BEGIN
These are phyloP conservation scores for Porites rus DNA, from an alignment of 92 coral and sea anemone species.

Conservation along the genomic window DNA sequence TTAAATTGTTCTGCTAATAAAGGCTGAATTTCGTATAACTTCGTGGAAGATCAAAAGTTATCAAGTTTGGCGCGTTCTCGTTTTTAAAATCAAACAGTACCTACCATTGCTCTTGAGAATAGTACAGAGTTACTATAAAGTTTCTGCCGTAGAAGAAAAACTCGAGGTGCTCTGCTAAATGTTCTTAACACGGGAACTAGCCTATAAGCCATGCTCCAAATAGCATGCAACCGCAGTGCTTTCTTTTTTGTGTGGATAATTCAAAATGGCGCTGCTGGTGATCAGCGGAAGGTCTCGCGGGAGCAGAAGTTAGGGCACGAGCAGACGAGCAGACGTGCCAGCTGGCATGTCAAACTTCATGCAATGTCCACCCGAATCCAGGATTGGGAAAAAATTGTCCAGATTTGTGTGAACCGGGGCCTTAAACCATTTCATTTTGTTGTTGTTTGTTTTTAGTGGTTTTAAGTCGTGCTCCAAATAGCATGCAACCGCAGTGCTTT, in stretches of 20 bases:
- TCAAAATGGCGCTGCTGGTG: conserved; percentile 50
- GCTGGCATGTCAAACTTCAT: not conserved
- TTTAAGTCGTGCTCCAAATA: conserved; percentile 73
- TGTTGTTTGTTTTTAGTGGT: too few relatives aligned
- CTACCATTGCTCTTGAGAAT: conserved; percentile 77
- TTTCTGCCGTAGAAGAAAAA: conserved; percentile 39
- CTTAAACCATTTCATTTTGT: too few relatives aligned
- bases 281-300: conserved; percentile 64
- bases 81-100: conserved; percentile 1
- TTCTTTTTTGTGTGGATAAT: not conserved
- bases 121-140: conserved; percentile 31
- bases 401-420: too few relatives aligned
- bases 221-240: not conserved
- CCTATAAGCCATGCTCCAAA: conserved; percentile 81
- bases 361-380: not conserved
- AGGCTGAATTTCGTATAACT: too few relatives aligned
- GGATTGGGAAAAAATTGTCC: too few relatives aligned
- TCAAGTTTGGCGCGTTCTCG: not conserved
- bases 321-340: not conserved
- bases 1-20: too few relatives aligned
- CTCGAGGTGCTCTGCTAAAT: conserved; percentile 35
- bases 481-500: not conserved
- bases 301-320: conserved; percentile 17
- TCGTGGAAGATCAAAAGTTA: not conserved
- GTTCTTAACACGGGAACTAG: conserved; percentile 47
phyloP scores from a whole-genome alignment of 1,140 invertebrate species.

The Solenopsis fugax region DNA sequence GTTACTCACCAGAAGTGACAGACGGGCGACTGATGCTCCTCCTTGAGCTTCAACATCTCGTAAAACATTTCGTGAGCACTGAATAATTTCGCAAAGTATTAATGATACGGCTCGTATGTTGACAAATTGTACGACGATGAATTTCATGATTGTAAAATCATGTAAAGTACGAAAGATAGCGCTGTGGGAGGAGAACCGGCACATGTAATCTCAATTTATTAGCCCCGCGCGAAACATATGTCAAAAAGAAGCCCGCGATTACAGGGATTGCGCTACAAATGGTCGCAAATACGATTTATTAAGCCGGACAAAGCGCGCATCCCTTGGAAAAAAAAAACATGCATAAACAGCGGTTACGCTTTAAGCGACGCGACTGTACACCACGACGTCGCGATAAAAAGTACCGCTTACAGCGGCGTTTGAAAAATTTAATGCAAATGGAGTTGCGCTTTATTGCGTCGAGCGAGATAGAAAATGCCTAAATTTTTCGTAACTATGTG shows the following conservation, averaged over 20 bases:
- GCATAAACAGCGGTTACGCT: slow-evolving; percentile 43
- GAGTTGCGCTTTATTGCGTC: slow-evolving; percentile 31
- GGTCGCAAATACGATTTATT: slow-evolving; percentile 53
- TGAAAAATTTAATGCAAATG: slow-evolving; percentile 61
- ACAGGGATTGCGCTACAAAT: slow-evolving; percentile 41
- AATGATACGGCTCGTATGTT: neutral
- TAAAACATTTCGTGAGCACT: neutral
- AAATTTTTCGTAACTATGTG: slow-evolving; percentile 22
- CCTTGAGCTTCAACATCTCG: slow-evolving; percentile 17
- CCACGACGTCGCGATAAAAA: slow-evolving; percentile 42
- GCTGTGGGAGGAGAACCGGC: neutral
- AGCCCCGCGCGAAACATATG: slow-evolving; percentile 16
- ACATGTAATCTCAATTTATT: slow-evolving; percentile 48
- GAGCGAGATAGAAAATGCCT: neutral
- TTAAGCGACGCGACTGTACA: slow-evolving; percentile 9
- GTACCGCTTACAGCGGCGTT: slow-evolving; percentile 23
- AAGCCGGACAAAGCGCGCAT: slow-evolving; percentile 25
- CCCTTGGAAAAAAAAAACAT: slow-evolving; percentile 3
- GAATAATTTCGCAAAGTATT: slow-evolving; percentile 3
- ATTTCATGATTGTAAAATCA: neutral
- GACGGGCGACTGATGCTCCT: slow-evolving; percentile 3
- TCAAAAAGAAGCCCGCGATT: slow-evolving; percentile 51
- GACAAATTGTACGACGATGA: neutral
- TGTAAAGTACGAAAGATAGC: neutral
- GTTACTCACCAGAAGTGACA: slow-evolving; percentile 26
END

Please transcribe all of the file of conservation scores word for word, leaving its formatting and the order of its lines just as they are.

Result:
These are phyloP conservation scores for Porites rus DNA, from an alignment of 92 coral and sea anemone species.

Conservation along the genomic window DNA sequence TTAAATTGTTCTGCTAATAAAGGCTGAATTTCGTATAACTTCGTGGAAGATCAAAAGTTATCAAGTTTGGCGCGTTCTCGTTTTTAAAATCAAACAGTACCTACCATTGCTCTTGAGAATAGTACAGAGTTACTATAAAGTTTCTGCCGTAGAAGAAAAACTCGAGGTGCTCTGCTAAATGTTCTTAACACGGGAACTAGCCTATAAGCCATGCTCCAAATAGCATGCAACCGCAGTGCTTTCTTTTTTGTGTGGATAATTCAAAATGGCGCTGCTGGTGATCAGCGGAAGGTCTCGCGGGAGCAGAAGTTAGGGCACGAGCAGACGAGCAGACGTGCCAGCTGGCATGTCAAACTTCATGCAATGTCCACCCGAATCCAGGATTGGGAAAAAATTGTCCAGATTTGTGTGAACCGGGGCCTTAAACCATTTCATTTTGTTGTTGTTTGTTTTTAGTGGTTTTAAGTCGTGCTCCAAATAGCATGCAACCGCAGTGCTTT, in stretches of 20 bases:
- TCAAAATGGCGCTGCTGGTG: conserved; percentile 50
- GCTGGCATGTCAAACTTCAT: not conserved
- TTTAAGTCGTGCTCCAAATA: conserved; percentile 73
- TGTTGTTTGTTTTTAGTGGT: too few relatives aligned
- CTACCATTGCTCTTGAGAAT: conserved; percentile 77
- TTTCTGCCGTAGAAGAAAAA: conserved; percentile 39
- CTTAAACCATTTCATTTTGT: too few relatives aligned
- bases 281-300: conserved; percentile 64
- bases 81-100: conserved; percentile 1
- TTCTTTTTTGTGTGGATAAT: not conserved
- bases 121-140: conserved; percentile 31
- bases 401-420: too few relatives aligned
- bases 221-240: not conserved
- CCTATAAGCCATGCTCCAAA: conserved; percentile 81
- bases 361-380: not conserved
- AGGCTGAATTTCGTATAACT: too few relatives aligned
- GGATTGGGAAAAAATTGTCC: too few relatives aligned
- TCAAGTTTGGCGCGTTCTCG: not conserved
- bases 321-340: not conserved
- bases 1-20: too few relatives aligned
- CTCGAGGTGCTCTGCTAAAT: conserved; percentile 35
- bases 481-500: not conserved
- bases 301-320: conserved; percentile 17
- TCGTGGAAGATCAAAAGTTA: not conserved
- GTTCTTAACACGGGAACTAG: conserved; percentile 47
phyloP scores from a whole-genome alignment of 1,140 invertebrate species.

The Solenopsis fugax region DNA sequence GTTACTCACCAGAAGTGACAGACGGGCGACTGATGCTCCTCCTTGAGCTTCAACATCTCGTAAAACATTTCGTGAGCACTGAATAATTTCGCAAAGTATTAATGATACGGCTCGTATGTTGACAAATTGTACGACGATGAATTTCATGATTGTAAAATCATGTAAAGTACGAAAGATAGCGCTGTGGGAGGAGAACCGGCACATGTAATCTCAATTTATTAGCCCCGCGCGAAACATATGTCAAAAAGAAGCCCGCGATTACAGGGATTGCGCTACAAATGGTCGCAAATACGATTTATTAAGCCGGACAAAGCGCGCATCCCTTGGAAAAAAAAAACATGCATAAACAGCGGTTACGCTTTAAGCGACGCGACTGTACACCACGACGTCGCGATAAAAAGTACCGCTTACAGCGGCGTTTGAAAAATTTAATGCAAATGGAGTTGCGCTTTATTGCGTCGAGCGAGATAGAAAATGCCTAAATTTTTCGTAACTATGTG shows the following conservation, averaged over 20 bases:
- GCATAAACAGCGGTTACGCT: slow-evolving; percentile 43
- GAGTTGCGCTTTATTGCGTC: slow-evolving; percentile 31
- GGTCGCAAATACGATTTATT: slow-evolving; percentile 53
- TGAAAAATTTAATGCAAATG: slow-evolving; percentile 61
- ACAGGGATTGCGCTACAAAT: slow-evolving; percentile 41
- AATGATACGGCTCGTATGTT: neutral
- TAAAACATTTCGTGAGCACT: neutral
- AAATTTTTCGTAACTATGTG: slow-evolving; percentile 22
- CCTTGAGCTTCAACATCTCG: slow-evolving; percentile 17
- CCACGACGTCGCGATAAAAA: slow-evolving; percentile 42
- GCTGTGGGAGGAGAACCGGC: neutral
- AGCCCCGCGCGAAACATATG: slow-evolving; percentile 16
- ACATGTAATCTCAATTTATT: slow-evolving; percentile 48
- GAGCGAGATAGAAAATGCCT: neutral
- TTAAGCGACGCGACTGTACA: slow-evolving; percentile 9
- GTACCGCTTACAGCGGCGTT: slow-evolving; percentile 23
- AAGCCGGACAAAGCGCGCAT: slow-evolving; percentile 25
- CCCTTGGAAAAAAAAAACAT: slow-evolving; percentile 3
- GAATAATTTCGCAAAGTATT: slow-evolving; percentile 3
- ATTTCATGATTGTAAAATCA: neutral
- GACGGGCGACTGATGCTCCT: slow-evolving; percentile 3
- TCAAAAAGAAGCCCGCGATT: slow-evolving; percentile 51
- GACAAATTGTACGACGATGA: neutral
- TGTAAAGTACGAAAGATAGC: neutral
- GTTACTCACCAGAAGTGACA: slow-evolving; percentile 26